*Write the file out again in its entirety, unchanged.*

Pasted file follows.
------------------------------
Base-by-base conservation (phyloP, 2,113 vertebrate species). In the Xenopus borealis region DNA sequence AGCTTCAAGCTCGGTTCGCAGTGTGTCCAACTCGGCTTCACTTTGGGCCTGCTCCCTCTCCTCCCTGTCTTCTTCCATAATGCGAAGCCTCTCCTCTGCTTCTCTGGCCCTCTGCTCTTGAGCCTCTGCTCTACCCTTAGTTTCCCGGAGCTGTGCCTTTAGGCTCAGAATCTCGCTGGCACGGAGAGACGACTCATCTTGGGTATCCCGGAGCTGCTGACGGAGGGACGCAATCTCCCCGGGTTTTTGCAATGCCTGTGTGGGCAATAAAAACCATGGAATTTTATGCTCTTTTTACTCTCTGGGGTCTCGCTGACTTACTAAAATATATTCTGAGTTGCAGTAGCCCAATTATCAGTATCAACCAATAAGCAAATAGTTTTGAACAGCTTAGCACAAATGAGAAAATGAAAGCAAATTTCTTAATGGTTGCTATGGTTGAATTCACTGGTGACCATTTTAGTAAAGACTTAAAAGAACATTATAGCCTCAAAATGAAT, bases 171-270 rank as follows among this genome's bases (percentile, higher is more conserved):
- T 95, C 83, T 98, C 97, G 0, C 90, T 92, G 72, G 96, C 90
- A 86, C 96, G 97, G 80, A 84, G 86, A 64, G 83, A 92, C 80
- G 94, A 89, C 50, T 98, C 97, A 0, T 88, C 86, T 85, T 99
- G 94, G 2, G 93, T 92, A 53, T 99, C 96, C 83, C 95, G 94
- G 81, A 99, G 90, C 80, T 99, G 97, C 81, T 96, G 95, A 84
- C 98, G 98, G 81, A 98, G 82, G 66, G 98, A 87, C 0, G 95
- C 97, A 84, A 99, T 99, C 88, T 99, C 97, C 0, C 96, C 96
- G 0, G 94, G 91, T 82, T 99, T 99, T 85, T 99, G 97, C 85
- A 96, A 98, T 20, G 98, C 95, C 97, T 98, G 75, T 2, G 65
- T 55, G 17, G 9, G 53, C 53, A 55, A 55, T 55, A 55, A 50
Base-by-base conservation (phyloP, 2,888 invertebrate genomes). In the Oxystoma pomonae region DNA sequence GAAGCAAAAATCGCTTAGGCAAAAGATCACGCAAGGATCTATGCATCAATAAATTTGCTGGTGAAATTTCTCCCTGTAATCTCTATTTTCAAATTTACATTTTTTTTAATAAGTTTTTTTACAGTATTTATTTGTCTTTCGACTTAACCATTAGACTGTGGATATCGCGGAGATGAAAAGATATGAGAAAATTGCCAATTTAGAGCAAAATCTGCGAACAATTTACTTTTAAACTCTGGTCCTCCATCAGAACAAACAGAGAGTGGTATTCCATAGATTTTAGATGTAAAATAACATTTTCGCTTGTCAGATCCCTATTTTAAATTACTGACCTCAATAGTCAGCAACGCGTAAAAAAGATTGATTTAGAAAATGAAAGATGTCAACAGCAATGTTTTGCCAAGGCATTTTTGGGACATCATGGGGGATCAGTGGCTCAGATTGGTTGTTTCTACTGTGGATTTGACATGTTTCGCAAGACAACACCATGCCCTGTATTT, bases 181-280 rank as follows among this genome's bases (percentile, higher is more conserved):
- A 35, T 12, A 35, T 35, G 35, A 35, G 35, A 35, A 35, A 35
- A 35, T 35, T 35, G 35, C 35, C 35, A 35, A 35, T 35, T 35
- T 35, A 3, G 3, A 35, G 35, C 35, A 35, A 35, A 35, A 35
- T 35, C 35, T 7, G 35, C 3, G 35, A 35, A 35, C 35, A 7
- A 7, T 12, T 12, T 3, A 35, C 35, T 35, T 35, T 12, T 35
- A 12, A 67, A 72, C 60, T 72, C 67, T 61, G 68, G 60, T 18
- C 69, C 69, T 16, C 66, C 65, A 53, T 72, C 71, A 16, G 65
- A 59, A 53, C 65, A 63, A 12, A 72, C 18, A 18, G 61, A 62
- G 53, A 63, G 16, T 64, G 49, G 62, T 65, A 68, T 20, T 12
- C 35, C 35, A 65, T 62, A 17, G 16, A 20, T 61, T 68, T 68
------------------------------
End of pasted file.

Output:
Base-by-base conservation (phyloP, 2,113 vertebrate species). In the Xenopus borealis region DNA sequence AGCTTCAAGCTCGGTTCGCAGTGTGTCCAACTCGGCTTCACTTTGGGCCTGCTCCCTCTCCTCCCTGTCTTCTTCCATAATGCGAAGCCTCTCCTCTGCTTCTCTGGCCCTCTGCTCTTGAGCCTCTGCTCTACCCTTAGTTTCCCGGAGCTGTGCCTTTAGGCTCAGAATCTCGCTGGCACGGAGAGACGACTCATCTTGGGTATCCCGGAGCTGCTGACGGAGGGACGCAATCTCCCCGGGTTTTTGCAATGCCTGTGTGGGCAATAAAAACCATGGAATTTTATGCTCTTTTTACTCTCTGGGGTCTCGCTGACTTACTAAAATATATTCTGAGTTGCAGTAGCCCAATTATCAGTATCAACCAATAAGCAAATAGTTTTGAACAGCTTAGCACAAATGAGAAAATGAAAGCAAATTTCTTAATGGTTGCTATGGTTGAATTCACTGGTGACCATTTTAGTAAAGACTTAAAAGAACATTATAGCCTCAAAATGAAT, bases 171-270 rank as follows among this genome's bases (percentile, higher is more conserved):
- T 95, C 83, T 98, C 97, G 0, C 90, T 92, G 72, G 96, C 90
- A 86, C 96, G 97, G 80, A 84, G 86, A 64, G 83, A 92, C 80
- G 94, A 89, C 50, T 98, C 97, A 0, T 88, C 86, T 85, T 99
- G 94, G 2, G 93, T 92, A 53, T 99, C 96, C 83, C 95, G 94
- G 81, A 99, G 90, C 80, T 99, G 97, C 81, T 96, G 95, A 84
- C 98, G 98, G 81, A 98, G 82, G 66, G 98, A 87, C 0, G 95
- C 97, A 84, A 99, T 99, C 88, T 99, C 97, C 0, C 96, C 96
- G 0, G 94, G 91, T 82, T 99, T 99, T 85, T 99, G 97, C 85
- A 96, A 98, T 20, G 98, C 95, C 97, T 98, G 75, T 2, G 65
- T 55, G 17, G 9, G 53, C 53, A 55, A 55, T 55, A 55, A 50
Base-by-base conservation (phyloP, 2,888 invertebrate genomes). In the Oxystoma pomonae region DNA sequence GAAGCAAAAATCGCTTAGGCAAAAGATCACGCAAGGATCTATGCATCAATAAATTTGCTGGTGAAATTTCTCCCTGTAATCTCTATTTTCAAATTTACATTTTTTTTAATAAGTTTTTTTACAGTATTTATTTGTCTTTCGACTTAACCATTAGACTGTGGATATCGCGGAGATGAAAAGATATGAGAAAATTGCCAATTTAGAGCAAAATCTGCGAACAATTTACTTTTAAACTCTGGTCCTCCATCAGAACAAACAGAGAGTGGTATTCCATAGATTTTAGATGTAAAATAACATTTTCGCTTGTCAGATCCCTATTTTAAATTACTGACCTCAATAGTCAGCAACGCGTAAAAAAGATTGATTTAGAAAATGAAAGATGTCAACAGCAATGTTTTGCCAAGGCATTTTTGGGACATCATGGGGGATCAGTGGCTCAGATTGGTTGTTTCTACTGTGGATTTGACATGTTTCGCAAGACAACACCATGCCCTGTATTT, bases 181-280 rank as follows among this genome's bases (percentile, higher is more conserved):
- A 35, T 12, A 35, T 35, G 35, A 35, G 35, A 35, A 35, A 35
- A 35, T 35, T 35, G 35, C 35, C 35, A 35, A 35, T 35, T 35
- T 35, A 3, G 3, A 35, G 35, C 35, A 35, A 35, A 35, A 35
- T 35, C 35, T 7, G 35, C 3, G 35, A 35, A 35, C 35, A 7
- A 7, T 12, T 12, T 3, A 35, C 35, T 35, T 35, T 12, T 35
- A 12, A 67, A 72, C 60, T 72, C 67, T 61, G 68, G 60, T 18
- C 69, C 69, T 16, C 66, C 65, A 53, T 72, C 71, A 16, G 65
- A 59, A 53, C 65, A 63, A 12, A 72, C 18, A 18, G 61, A 62
- G 53, A 63, G 16, T 64, G 49, G 62, T 65, A 68, T 20, T 12
- C 35, C 35, A 65, T 62, A 17, G 16, A 20, T 61, T 68, T 68